Massive pulmonary bleeding due to invasive aspergillosis is often a fatal complication in patients with acute leukemia.1 We describe successful treatment with recombinant factor VIIa (rFVIIa) (Novoseven; Novo Nordisk, Copenhagen, Denmark) in a patient with this condition.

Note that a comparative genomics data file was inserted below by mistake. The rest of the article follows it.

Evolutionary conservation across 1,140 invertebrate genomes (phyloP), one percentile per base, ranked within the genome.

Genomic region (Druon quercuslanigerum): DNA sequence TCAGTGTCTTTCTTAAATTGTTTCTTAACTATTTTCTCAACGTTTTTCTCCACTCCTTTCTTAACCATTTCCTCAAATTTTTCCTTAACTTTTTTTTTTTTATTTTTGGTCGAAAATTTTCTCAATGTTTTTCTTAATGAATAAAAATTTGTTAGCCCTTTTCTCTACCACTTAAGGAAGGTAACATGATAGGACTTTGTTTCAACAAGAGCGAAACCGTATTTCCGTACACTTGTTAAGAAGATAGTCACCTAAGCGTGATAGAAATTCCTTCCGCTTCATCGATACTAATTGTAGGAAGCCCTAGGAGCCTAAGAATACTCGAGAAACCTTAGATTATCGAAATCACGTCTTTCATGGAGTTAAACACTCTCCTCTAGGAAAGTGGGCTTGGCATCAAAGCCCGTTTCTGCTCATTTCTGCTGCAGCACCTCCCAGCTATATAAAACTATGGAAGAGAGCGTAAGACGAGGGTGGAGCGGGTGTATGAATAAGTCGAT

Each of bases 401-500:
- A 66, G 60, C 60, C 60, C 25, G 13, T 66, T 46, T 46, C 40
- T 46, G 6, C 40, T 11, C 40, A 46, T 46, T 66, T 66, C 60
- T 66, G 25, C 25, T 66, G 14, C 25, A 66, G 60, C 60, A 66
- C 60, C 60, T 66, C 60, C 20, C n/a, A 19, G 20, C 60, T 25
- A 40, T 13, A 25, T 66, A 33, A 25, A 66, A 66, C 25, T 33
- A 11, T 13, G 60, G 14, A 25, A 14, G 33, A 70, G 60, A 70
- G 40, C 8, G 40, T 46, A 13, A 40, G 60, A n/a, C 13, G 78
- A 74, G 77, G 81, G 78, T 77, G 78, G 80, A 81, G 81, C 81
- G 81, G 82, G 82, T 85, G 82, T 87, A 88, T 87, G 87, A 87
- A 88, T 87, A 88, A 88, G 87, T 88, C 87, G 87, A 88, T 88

A 49-year-old man developed unexplained fever while he was severely neutropenic (0.003 × 109/L) after induction chemotherapy for acute lymphoblastic leukemia (Figure 1). The fever did not respond to antibiotic treatment. Because chest radiograph findings then showed a small pulmonary infiltrate in the left lower lobe, bronchoalveolar lavage was performed. An infectious agent could not be demonstrated. Approximately 10 days later, he began to cough up a little blood. His platelet count was 8 × 109/L; prothrombin time was normal. The infiltrate seen on chest radiographs had extended, and a perihilar infiltrate had developed on the right side. Mild hemoptysis persisted despite multiple transfusions of platelet concentrates and administration of tranexamic acid. Two days later, he experienced massive pulmonary bleeding. A single dose of 90 µg/kg of rFVIIa was given by intravenous injection, preceded and followed by transfusions of platelet concentrates. The bleeding promptly stopped. Two units of red blood cell concentrates were needed to keep hemoglobin concentration at 5 mmol/L, and antifungal therapy was started. Administration of rFVIIa was not repeated because of the high probability of bad outcome of a cerebral hemorrhage. After 4 days, at platelet counts that remained lower than 10 × 109/L despite transfusions of platelet concentrates, the patient became progressively more somnolent and died within a few hours, probably due to cerebral bleeding. Permission for autopsy to confirm the diagnosis of aspergillosis was not obtained.